One of the best things to come out of the months of Covid-19 lockdown has been some extraordinary digital offerings from art galleries and museums, especially films of artists at work. They provide an illuminating counterpoint to the many life questions that the virus has thrown into relief and that we’ve found ourselves grappling with. One of the best of is “Phyllida*”, about the English sculptor Phyllia Barlow. (The trailer above gives the 1-minute gist; illuminating detail can be found in the 23-minute film below.)

We found it heartening to watch a 70-something women working a sculpture with a power drill in a mammoth workshop built out of rough plywood, defying the usual stereotypes of an older woman. Her thinking is shot through with fearlessness:

My relationship with making sculpture has to be adventurous, almost on the edge of being beyond my control.

I like to use chance to allow accidents or mistakes that become part of what I am doing.

Phyllida Barlow, Photo: Alex Delfanne via Hauser & Wirth

We were amazed to see Barlow push a sculpture off a worktable and let it crash onto the floor. She spent several minutes quietly mulling the work she had transformed by chance, positioning a broken-off piece, trying things, feeling her way. (You can watch the process starting at 14:40 in the film until about 17:55.)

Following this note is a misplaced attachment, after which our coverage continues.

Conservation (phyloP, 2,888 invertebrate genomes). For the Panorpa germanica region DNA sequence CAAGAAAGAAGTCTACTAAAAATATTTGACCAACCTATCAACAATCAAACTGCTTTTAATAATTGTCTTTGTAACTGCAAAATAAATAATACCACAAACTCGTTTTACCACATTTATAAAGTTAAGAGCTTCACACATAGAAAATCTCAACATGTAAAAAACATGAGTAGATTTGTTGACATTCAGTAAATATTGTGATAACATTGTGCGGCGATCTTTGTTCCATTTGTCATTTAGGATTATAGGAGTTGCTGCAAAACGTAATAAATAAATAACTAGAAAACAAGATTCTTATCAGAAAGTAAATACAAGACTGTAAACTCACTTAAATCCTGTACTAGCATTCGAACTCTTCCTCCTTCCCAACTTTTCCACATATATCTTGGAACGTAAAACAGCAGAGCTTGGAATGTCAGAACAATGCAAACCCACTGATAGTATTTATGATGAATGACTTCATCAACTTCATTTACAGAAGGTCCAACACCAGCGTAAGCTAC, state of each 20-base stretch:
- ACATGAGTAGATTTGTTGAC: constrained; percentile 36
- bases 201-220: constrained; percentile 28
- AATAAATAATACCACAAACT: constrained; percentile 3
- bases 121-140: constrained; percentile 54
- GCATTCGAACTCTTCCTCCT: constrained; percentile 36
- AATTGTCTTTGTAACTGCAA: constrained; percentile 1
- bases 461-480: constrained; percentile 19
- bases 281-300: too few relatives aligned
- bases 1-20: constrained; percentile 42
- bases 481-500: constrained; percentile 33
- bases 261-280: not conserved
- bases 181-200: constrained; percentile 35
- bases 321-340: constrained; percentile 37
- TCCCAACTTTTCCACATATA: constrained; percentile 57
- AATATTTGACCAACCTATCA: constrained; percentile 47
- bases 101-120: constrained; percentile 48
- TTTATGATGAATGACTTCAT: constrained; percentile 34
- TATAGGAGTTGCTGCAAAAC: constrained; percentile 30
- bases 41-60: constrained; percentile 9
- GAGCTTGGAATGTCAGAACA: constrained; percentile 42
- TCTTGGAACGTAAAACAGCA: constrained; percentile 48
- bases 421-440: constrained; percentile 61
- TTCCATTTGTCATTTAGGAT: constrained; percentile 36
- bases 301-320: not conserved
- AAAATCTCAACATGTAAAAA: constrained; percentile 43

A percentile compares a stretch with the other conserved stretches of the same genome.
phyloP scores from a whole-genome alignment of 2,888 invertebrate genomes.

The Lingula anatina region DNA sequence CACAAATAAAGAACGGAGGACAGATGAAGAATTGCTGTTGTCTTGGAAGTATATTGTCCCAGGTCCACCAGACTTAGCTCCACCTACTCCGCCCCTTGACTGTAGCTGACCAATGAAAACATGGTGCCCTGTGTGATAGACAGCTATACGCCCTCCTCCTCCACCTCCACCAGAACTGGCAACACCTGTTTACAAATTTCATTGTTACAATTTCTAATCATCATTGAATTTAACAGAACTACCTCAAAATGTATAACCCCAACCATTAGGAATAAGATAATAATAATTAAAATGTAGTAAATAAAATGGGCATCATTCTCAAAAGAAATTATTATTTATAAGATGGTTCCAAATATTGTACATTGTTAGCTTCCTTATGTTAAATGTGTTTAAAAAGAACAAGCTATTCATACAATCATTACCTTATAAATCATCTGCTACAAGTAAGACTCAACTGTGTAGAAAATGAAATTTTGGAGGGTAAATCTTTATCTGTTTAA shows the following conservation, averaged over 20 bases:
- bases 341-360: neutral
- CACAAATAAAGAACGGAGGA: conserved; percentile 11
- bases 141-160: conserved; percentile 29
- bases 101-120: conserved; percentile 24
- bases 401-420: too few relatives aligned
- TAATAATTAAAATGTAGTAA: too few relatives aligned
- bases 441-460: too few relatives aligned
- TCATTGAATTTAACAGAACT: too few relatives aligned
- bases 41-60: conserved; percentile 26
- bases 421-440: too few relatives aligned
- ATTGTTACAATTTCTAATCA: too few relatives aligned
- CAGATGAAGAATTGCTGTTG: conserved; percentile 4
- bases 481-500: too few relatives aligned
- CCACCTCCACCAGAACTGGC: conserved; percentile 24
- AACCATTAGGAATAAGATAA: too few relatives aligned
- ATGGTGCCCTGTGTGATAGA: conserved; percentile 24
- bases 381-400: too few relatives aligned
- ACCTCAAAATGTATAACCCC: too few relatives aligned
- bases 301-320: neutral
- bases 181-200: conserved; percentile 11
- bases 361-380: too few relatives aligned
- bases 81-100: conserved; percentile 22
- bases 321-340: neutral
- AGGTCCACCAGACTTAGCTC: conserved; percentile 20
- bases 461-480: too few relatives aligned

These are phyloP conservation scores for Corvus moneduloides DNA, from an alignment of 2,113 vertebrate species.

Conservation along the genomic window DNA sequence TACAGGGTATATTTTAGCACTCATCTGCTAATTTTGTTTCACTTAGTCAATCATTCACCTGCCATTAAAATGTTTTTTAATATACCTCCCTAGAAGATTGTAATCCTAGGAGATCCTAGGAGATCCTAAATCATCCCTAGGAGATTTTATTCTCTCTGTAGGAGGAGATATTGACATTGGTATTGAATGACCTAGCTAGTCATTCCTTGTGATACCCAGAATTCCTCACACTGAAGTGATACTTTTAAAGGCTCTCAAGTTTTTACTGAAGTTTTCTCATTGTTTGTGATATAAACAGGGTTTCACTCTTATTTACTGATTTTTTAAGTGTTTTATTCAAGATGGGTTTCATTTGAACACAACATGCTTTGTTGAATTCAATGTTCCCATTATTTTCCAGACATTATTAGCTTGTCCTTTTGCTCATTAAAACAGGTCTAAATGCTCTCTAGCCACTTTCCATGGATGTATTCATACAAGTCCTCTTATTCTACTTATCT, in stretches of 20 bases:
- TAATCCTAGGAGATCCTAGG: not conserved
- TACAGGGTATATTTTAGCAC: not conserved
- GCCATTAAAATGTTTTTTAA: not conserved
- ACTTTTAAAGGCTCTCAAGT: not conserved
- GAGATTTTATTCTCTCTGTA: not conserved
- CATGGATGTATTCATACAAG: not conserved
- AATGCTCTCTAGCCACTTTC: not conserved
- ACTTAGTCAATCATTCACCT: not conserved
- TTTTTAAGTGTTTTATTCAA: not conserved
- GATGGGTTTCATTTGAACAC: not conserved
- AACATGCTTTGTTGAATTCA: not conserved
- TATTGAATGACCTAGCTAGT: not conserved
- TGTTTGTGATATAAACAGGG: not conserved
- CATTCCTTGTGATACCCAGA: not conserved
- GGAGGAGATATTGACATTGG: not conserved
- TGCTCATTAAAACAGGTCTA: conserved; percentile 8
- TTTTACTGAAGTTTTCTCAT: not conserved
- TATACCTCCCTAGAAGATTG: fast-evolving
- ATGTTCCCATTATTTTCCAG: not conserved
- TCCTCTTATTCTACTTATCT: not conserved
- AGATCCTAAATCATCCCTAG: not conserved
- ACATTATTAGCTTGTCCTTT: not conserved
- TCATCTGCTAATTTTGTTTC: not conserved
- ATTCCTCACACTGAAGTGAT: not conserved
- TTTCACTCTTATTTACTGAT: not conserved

The action that seems so bold is really about vulnerability.

It’s a work at its most vulnerable and therefore I am at my most vulnerable.

To consciously subject yourself to chance IS to be vulnerable.

It got us thinking about how few people embrace chance, and the accidents and mistakes it can bring, as a dynamic and transformative energy in their lives. It’s something we wish we did more of.

We realize too that Barlow’s bold, vulnerable action is part of a personal exploration that she has undertaken for over 50 years, with its theme of the regeneration and decay of everyday materials, “how things collapse and deteriorate and become repaired”.

How I’m reacting to the world around, I think, is often to do with emotively charged things. I don’t think I have a ready made subject that I can proclaim.

The subject is hard won through the processes of making.

That to us is one of the most inspiring aspects of the film: to watch Barlow in the intensive process of making without necessarily knowing where she was going, and through that, discovery.

Images of Barlow’s work via Hauser & Wirth. View more here.

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